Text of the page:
Importantly, the TB variants VAF and ctDNA variants VAF were correlated (Figure1A; R=0.41, P<0.001; Online Supplementary Figure S1A patient level). Furthermore, the ability to detect the TB variant in ctDNA was significantly correlated with TB variant VAF (Student t-test: P<0.001) (Online Supplementary Figure S1B).
Overall, of the 50 patients with at least one mutation detected in the tumor, mutation profiles were mostly similar between the two methods (mean level of similarity: 81% of TB variants per patients detected in ctDNA). Importantly, there was no significant distinction between the percentage of TB variants found in ctDNA in patients that received a short course of treatment and those that did not. Indeed, of the 25 untreated patients, 84% (0-100%) of TB variants were detected versus 78% patients (0-100%) of the treated patients (P=0.54). There was also no significant correlation between the number of days elapsed between tumor biopsy and ctDNA sampling and the percentage of TB variants detected in ctDNA (P=0.12). Bulky disease was the only factor significantly associated with a higher percentage of TB variant detected in ctDNA for each patient (P=0.005) whereas there was only a nonsignificant trend for higher LDH and Ann Arbor stage (P=0.26, P=0.21, respectively) and no correlation with the number of lines of previous therapies (P=0.8).
In mean, for each mutated gene, 78% of the TB variants were found in ctDNA (median 81%, range, 0-100%). When looking at the most recurrently mutated genes (in more than 8% of the patients, or top-20 recurrently mutated genes in this cohort), the percentage of TB variants found in ctDNA was always greater than 50% (mean 81%, range, 50-100%) (Figure 1B). Within this list of recurrently mutated genes, BCL7A had the lowest similarity level. Furthermore, the incidence of top-20 mutations was fully comparable between tumor biopsy and ctDNA (Fisher’s test: P>0.3) (as shown in the co-oncoplot, Online Supplementary Figure S1C).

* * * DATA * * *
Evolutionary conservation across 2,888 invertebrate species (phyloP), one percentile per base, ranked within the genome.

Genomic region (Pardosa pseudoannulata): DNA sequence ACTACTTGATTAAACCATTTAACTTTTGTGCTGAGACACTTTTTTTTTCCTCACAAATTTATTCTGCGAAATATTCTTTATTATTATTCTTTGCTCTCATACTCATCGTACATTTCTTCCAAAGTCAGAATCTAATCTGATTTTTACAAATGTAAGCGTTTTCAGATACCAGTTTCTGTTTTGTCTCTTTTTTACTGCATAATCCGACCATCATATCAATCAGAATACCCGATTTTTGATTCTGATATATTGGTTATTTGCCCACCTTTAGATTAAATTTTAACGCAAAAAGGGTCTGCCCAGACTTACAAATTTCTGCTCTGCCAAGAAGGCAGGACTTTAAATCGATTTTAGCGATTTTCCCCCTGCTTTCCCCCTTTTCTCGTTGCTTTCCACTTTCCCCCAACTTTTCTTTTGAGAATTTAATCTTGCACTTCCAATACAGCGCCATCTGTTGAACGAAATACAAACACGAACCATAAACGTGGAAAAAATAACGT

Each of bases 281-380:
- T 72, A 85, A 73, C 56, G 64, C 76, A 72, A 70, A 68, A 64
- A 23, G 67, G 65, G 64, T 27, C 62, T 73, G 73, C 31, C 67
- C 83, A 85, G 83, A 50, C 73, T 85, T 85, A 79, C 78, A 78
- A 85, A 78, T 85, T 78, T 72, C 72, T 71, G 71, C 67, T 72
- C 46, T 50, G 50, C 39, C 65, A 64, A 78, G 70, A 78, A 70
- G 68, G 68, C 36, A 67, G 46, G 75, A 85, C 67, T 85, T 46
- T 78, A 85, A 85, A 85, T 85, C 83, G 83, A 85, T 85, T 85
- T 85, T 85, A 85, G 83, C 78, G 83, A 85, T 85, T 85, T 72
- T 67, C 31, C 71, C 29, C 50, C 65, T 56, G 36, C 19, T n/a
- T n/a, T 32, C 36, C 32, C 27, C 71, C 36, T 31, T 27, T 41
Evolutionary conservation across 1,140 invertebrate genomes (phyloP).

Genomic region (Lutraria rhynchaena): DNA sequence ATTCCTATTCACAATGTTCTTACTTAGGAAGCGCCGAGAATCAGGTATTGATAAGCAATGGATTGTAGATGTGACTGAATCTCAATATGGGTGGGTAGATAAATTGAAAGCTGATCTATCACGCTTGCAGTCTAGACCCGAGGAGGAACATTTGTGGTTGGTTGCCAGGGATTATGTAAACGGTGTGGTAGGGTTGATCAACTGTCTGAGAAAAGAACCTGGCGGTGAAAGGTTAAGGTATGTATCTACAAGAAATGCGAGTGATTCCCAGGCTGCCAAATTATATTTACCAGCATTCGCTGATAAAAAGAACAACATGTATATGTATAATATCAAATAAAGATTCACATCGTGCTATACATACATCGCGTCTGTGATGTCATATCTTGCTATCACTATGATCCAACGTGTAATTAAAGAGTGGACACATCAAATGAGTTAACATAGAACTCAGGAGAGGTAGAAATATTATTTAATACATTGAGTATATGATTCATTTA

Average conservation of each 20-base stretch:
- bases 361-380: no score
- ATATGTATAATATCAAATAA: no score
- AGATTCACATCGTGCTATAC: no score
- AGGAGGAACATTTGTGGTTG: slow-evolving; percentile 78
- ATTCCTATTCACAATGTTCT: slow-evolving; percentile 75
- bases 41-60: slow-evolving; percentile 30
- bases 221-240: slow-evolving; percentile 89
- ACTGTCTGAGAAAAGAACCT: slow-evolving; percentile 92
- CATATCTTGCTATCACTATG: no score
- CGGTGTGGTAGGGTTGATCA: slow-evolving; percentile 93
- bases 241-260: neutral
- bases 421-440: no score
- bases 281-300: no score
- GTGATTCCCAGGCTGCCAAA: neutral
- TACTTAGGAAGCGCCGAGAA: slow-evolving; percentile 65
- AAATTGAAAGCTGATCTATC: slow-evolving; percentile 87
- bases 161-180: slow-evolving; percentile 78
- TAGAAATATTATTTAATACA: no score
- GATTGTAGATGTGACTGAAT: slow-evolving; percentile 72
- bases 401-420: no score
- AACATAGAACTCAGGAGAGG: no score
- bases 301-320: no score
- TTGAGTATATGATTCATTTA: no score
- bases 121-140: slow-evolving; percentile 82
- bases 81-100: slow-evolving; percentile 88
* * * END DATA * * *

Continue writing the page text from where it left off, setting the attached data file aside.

In order to further validate ctDNA sequencing as a good alternative to tumor biopsy sequencing, we assessed, within the 53 patients, the κ coefficient of concordance between the two techniques and the sensitivity/specificity (per gene) of variants detection in ctDNA, taking the tumor sequencing as reference. For this analysis, 308 variants (241 present in both compartments, 59 in tumor biopsy only, 8 in ctDNA only) were considered. As defined by the Landis-Koch8 scale, the concordance was excellent or good in 30 of 34 mutated genes (88%), medium/weak in two (6%) genes (XPO1-E571K and BCL2) and bad in two genes being mutated only once (PRDM1, SF3B1), potentially explaining this result (Table 1). The mean and median sensitivity of ctDNA detection per gene was 83% and 84% respectively (range, 33-100%), and specificity 99% and 100% (range, 98-100%) (Table2). The sensitivity of ctDNA detection reported here is in line or even slightly better compared to the literature data published so far,10,11 reporting on smaller cohort of patients at time of diagnosis.11
Finally, in this real-life cohort, 18% of patients with a molecular alteration could be molecularly oriented for a targeted treatment.5 This is in line with other studies in solid tumors,4 suggesting that molecular orientation remains a work in progress and is highly dependent on availability of clinical trials at time of inclusion. Our analysis has some limitations, including the time difference between tissue and plasma collection, and receipt of intervening treatment for some patients, even though these two parameters were not correlated with the ability to detect ctDNA mutations.
In conclusion, our study shows that using a targeted panel to characterize the potential oncogenic driver in rrDLBCL for a molecularly-oriented treatment, ctDNA-based sequencing could identify 80% of the tumor variants, with a high sensitivity and an excellent-to-good κ coefficient of concordance per gene. Importantly, the number of lines of previous therapy as well as the number of days between tumor biopsy and ctDNA sampling had no impact on the level of similarity between the two techniques, whereas the VAF or tumor bulk were associated with a greater similarity, by patient. All in all, this technology seems appropriate in routine to screen rrDLBCL patients for inclusion in clinical trials with a molecular orientation process.
- Received December 15, 2021
- Accepted March 11, 2022
No conflicts of interest to disclose.
CQ, AT, J-MM, PD, VC-C, VR and CS developed the concept and designed the study; CQ, AT, J.-MM, HL, AD, JL, JR, DG, PD, VV, CM, VR and CS acquired data; CQ, AT, AP, HL, AA, VR and CS analyzed and interpreted data. All authors reviewed and approved the manuscript.